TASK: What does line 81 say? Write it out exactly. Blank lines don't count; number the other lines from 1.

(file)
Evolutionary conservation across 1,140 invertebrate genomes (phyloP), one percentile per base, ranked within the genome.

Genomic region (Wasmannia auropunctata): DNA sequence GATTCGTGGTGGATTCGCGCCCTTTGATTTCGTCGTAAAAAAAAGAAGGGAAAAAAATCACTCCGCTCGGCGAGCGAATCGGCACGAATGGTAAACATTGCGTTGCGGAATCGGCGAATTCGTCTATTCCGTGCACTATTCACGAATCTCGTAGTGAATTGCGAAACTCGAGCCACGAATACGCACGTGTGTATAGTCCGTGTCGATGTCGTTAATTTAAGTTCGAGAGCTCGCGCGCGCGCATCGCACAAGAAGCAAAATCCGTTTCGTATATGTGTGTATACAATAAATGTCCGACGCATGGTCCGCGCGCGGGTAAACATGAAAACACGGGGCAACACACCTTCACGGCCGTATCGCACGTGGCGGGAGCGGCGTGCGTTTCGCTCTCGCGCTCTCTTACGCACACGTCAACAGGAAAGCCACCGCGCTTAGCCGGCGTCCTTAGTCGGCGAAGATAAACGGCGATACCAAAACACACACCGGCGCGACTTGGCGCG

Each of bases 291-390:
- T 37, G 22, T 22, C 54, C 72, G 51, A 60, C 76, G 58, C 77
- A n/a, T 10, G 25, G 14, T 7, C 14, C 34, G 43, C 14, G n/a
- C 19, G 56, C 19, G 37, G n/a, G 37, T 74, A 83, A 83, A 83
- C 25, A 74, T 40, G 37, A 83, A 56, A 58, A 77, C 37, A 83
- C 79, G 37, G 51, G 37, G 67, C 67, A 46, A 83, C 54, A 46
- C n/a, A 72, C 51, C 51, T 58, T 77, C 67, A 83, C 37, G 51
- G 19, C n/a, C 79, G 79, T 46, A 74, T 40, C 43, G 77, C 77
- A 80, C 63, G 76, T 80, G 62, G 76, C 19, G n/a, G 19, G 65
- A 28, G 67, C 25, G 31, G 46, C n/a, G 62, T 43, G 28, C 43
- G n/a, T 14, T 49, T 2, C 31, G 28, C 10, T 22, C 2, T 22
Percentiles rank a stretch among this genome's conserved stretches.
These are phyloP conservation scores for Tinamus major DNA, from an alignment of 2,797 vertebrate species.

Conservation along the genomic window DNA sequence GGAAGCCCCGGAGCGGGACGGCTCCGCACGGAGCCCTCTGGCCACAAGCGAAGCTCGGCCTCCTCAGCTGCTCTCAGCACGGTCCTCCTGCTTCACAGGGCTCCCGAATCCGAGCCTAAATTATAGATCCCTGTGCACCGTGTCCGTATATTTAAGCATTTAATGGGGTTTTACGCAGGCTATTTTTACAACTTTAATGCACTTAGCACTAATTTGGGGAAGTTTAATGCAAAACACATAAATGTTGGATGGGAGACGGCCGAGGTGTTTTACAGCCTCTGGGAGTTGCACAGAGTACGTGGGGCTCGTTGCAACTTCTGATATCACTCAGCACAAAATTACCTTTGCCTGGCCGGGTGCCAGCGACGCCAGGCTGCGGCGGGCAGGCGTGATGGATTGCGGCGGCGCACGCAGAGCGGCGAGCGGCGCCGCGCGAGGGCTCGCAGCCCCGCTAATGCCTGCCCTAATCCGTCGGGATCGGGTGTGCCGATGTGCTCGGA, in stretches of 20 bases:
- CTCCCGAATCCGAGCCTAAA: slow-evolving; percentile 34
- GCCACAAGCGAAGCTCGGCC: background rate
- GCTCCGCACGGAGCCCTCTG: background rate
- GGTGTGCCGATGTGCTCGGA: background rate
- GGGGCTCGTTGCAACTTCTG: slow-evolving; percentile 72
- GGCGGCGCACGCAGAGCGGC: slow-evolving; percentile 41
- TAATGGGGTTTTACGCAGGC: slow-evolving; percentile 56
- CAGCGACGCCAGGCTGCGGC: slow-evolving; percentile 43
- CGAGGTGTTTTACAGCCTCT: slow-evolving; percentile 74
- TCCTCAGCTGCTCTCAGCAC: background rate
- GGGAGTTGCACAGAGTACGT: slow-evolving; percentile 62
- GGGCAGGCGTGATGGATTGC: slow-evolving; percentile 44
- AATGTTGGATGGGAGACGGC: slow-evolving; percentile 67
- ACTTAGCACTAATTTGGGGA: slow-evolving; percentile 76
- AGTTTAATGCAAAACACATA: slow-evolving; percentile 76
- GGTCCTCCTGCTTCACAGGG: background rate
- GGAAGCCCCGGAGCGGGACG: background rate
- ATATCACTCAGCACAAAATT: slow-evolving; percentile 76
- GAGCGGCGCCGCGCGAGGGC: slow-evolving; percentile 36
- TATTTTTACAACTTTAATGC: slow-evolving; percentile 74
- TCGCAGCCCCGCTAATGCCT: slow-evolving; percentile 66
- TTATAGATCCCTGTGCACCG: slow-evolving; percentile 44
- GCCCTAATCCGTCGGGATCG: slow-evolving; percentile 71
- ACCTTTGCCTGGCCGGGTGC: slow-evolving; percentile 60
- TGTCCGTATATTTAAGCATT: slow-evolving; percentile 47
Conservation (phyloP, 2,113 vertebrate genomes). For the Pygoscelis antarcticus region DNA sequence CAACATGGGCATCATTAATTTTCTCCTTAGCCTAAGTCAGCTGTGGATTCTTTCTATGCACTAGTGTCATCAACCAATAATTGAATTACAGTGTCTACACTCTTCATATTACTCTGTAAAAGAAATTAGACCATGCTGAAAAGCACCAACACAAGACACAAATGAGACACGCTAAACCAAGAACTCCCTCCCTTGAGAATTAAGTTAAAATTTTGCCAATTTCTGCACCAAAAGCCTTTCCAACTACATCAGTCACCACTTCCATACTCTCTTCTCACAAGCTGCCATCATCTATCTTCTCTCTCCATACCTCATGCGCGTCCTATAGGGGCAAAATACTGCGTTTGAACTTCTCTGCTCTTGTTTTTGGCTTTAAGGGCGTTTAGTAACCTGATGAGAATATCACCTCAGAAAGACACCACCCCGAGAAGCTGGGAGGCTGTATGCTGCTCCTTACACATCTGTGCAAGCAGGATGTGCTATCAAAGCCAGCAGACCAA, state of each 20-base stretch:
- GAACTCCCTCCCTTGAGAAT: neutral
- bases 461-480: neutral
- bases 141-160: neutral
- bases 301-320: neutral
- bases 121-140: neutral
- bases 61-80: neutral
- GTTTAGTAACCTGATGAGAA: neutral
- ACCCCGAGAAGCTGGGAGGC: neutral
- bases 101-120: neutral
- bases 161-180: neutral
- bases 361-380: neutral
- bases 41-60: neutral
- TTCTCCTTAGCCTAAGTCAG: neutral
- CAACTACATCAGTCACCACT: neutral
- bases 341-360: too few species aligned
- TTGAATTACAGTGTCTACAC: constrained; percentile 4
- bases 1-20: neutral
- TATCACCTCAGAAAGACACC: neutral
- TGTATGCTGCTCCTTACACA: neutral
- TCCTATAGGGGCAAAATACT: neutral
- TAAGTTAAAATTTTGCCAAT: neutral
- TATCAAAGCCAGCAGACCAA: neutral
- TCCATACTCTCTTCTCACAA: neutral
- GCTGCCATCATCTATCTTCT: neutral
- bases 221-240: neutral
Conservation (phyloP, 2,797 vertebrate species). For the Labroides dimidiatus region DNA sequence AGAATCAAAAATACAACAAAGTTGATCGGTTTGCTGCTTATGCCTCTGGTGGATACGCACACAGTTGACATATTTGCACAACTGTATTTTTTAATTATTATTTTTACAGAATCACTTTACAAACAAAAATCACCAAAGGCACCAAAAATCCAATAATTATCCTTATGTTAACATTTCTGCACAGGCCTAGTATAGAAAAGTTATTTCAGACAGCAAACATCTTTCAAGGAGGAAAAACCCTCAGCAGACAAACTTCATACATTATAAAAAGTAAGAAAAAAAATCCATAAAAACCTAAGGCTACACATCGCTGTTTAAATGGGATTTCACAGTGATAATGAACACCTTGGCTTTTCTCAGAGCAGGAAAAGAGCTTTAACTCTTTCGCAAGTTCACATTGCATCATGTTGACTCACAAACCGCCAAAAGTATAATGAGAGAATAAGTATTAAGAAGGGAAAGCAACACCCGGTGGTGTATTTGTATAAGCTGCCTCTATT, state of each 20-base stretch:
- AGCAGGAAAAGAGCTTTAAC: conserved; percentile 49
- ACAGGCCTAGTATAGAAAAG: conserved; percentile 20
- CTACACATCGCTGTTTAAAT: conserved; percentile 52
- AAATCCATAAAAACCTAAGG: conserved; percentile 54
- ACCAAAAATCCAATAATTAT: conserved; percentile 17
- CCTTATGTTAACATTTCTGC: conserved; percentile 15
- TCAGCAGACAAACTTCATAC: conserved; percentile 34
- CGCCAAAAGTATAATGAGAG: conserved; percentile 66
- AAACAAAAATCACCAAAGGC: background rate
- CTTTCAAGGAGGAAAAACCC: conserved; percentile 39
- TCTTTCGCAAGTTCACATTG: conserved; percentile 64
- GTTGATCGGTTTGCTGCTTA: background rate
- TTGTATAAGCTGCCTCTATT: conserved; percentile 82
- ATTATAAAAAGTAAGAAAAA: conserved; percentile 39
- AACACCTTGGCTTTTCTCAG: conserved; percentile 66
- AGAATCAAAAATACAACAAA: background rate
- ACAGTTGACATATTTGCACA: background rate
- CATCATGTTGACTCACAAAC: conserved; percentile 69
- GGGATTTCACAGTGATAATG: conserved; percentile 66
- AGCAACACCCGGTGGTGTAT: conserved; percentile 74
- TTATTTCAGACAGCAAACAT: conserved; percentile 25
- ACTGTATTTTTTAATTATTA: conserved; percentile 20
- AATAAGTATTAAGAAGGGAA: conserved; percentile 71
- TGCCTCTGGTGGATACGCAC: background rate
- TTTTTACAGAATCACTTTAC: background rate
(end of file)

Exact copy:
- TTGTATAAGCTGCCTCTATT: conserved; percentile 82